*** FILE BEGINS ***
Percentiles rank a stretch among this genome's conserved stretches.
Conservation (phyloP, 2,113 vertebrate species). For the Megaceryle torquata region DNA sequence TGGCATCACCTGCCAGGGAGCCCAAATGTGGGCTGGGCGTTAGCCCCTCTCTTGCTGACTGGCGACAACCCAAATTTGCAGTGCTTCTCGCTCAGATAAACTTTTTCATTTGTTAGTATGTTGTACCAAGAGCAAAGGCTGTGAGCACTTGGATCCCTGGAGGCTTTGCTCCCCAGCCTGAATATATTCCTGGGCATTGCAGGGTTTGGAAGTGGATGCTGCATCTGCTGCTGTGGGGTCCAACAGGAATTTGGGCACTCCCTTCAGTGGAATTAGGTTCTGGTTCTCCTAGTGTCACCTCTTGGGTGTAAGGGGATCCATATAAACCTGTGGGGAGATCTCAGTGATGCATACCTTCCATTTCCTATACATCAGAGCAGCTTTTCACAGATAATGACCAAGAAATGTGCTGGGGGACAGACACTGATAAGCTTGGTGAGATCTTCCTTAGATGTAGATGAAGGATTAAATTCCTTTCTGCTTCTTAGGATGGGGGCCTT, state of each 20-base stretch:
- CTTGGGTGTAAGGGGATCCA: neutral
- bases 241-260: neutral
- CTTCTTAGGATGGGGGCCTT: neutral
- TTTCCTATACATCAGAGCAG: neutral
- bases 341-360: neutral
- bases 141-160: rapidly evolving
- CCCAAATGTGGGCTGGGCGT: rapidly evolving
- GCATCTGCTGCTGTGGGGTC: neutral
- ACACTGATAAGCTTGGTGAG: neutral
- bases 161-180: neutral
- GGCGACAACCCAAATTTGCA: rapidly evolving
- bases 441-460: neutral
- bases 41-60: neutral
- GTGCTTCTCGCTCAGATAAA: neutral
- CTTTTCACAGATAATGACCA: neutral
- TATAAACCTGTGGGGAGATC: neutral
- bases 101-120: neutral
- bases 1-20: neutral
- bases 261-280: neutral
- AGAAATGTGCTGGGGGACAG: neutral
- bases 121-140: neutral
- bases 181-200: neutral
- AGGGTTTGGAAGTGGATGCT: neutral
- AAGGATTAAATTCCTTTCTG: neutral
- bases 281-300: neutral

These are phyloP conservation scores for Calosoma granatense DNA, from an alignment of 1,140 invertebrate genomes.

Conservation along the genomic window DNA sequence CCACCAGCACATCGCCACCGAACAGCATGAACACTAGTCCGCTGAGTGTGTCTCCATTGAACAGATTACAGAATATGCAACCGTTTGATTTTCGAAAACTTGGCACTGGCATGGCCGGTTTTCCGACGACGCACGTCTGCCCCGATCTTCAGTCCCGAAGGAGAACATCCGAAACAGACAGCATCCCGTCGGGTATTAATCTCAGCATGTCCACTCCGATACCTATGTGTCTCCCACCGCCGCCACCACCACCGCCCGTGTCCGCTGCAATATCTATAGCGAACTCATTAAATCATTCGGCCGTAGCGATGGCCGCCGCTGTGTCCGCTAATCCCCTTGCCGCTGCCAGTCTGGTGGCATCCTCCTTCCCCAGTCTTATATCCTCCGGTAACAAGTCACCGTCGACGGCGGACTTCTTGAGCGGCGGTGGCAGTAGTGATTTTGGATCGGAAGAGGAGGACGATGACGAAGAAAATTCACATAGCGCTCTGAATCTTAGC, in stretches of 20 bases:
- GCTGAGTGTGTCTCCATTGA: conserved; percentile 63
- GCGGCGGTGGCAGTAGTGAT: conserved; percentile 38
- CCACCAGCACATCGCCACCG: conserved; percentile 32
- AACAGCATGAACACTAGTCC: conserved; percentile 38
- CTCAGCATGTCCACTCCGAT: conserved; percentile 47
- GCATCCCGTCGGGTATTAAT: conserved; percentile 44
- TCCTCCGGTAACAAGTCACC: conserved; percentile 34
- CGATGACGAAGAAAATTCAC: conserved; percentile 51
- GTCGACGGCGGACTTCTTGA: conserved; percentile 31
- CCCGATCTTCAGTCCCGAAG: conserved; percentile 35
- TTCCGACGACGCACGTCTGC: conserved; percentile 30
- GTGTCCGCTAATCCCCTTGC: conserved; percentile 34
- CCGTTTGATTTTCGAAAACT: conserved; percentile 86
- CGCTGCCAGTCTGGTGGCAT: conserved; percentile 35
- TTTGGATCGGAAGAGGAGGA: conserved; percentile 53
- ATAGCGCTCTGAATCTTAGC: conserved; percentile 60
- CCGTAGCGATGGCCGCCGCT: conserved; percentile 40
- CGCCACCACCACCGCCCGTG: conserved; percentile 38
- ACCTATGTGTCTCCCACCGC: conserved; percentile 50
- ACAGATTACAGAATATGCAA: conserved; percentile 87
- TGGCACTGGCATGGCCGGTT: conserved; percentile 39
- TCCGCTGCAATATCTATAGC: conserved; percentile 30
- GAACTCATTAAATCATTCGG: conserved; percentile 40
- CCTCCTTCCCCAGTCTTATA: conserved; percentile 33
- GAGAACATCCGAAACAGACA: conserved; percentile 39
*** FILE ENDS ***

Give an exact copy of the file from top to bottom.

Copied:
Percentiles rank a stretch among this genome's conserved stretches.
Conservation (phyloP, 2,113 vertebrate species). For the Megaceryle torquata region DNA sequence TGGCATCACCTGCCAGGGAGCCCAAATGTGGGCTGGGCGTTAGCCCCTCTCTTGCTGACTGGCGACAACCCAAATTTGCAGTGCTTCTCGCTCAGATAAACTTTTTCATTTGTTAGTATGTTGTACCAAGAGCAAAGGCTGTGAGCACTTGGATCCCTGGAGGCTTTGCTCCCCAGCCTGAATATATTCCTGGGCATTGCAGGGTTTGGAAGTGGATGCTGCATCTGCTGCTGTGGGGTCCAACAGGAATTTGGGCACTCCCTTCAGTGGAATTAGGTTCTGGTTCTCCTAGTGTCACCTCTTGGGTGTAAGGGGATCCATATAAACCTGTGGGGAGATCTCAGTGATGCATACCTTCCATTTCCTATACATCAGAGCAGCTTTTCACAGATAATGACCAAGAAATGTGCTGGGGGACAGACACTGATAAGCTTGGTGAGATCTTCCTTAGATGTAGATGAAGGATTAAATTCCTTTCTGCTTCTTAGGATGGGGGCCTT, state of each 20-base stretch:
- CTTGGGTGTAAGGGGATCCA: neutral
- bases 241-260: neutral
- CTTCTTAGGATGGGGGCCTT: neutral
- TTTCCTATACATCAGAGCAG: neutral
- bases 341-360: neutral
- bases 141-160: rapidly evolving
- CCCAAATGTGGGCTGGGCGT: rapidly evolving
- GCATCTGCTGCTGTGGGGTC: neutral
- ACACTGATAAGCTTGGTGAG: neutral
- bases 161-180: neutral
- GGCGACAACCCAAATTTGCA: rapidly evolving
- bases 441-460: neutral
- bases 41-60: neutral
- GTGCTTCTCGCTCAGATAAA: neutral
- CTTTTCACAGATAATGACCA: neutral
- TATAAACCTGTGGGGAGATC: neutral
- bases 101-120: neutral
- bases 1-20: neutral
- bases 261-280: neutral
- AGAAATGTGCTGGGGGACAG: neutral
- bases 121-140: neutral
- bases 181-200: neutral
- AGGGTTTGGAAGTGGATGCT: neutral
- AAGGATTAAATTCCTTTCTG: neutral
- bases 281-300: neutral

These are phyloP conservation scores for Calosoma granatense DNA, from an alignment of 1,140 invertebrate genomes.

Conservation along the genomic window DNA sequence CCACCAGCACATCGCCACCGAACAGCATGAACACTAGTCCGCTGAGTGTGTCTCCATTGAACAGATTACAGAATATGCAACCGTTTGATTTTCGAAAACTTGGCACTGGCATGGCCGGTTTTCCGACGACGCACGTCTGCCCCGATCTTCAGTCCCGAAGGAGAACATCCGAAACAGACAGCATCCCGTCGGGTATTAATCTCAGCATGTCCACTCCGATACCTATGTGTCTCCCACCGCCGCCACCACCACCGCCCGTGTCCGCTGCAATATCTATAGCGAACTCATTAAATCATTCGGCCGTAGCGATGGCCGCCGCTGTGTCCGCTAATCCCCTTGCCGCTGCCAGTCTGGTGGCATCCTCCTTCCCCAGTCTTATATCCTCCGGTAACAAGTCACCGTCGACGGCGGACTTCTTGAGCGGCGGTGGCAGTAGTGATTTTGGATCGGAAGAGGAGGACGATGACGAAGAAAATTCACATAGCGCTCTGAATCTTAGC, in stretches of 20 bases:
- GCTGAGTGTGTCTCCATTGA: conserved; percentile 63
- GCGGCGGTGGCAGTAGTGAT: conserved; percentile 38
- CCACCAGCACATCGCCACCG: conserved; percentile 32
- AACAGCATGAACACTAGTCC: conserved; percentile 38
- CTCAGCATGTCCACTCCGAT: conserved; percentile 47
- GCATCCCGTCGGGTATTAAT: conserved; percentile 44
- TCCTCCGGTAACAAGTCACC: conserved; percentile 34
- CGATGACGAAGAAAATTCAC: conserved; percentile 51
- GTCGACGGCGGACTTCTTGA: conserved; percentile 31
- CCCGATCTTCAGTCCCGAAG: conserved; percentile 35
- TTCCGACGACGCACGTCTGC: conserved; percentile 30
- GTGTCCGCTAATCCCCTTGC: conserved; percentile 34
- CCGTTTGATTTTCGAAAACT: conserved; percentile 86
- CGCTGCCAGTCTGGTGGCAT: conserved; percentile 35
- TTTGGATCGGAAGAGGAGGA: conserved; percentile 53
- ATAGCGCTCTGAATCTTAGC: conserved; percentile 60
- CCGTAGCGATGGCCGCCGCT: conserved; percentile 40
- CGCCACCACCACCGCCCGTG: conserved; percentile 38
- ACCTATGTGTCTCCCACCGC: conserved; percentile 50
- ACAGATTACAGAATATGCAA: conserved; percentile 87
- TGGCACTGGCATGGCCGGTT: conserved; percentile 39
- TCCGCTGCAATATCTATAGC: conserved; percentile 30
- GAACTCATTAAATCATTCGG: conserved; percentile 40
- CCTCCTTCCCCAGTCTTATA: conserved; percentile 33
- GAGAACATCCGAAACAGACA: conserved; percentile 39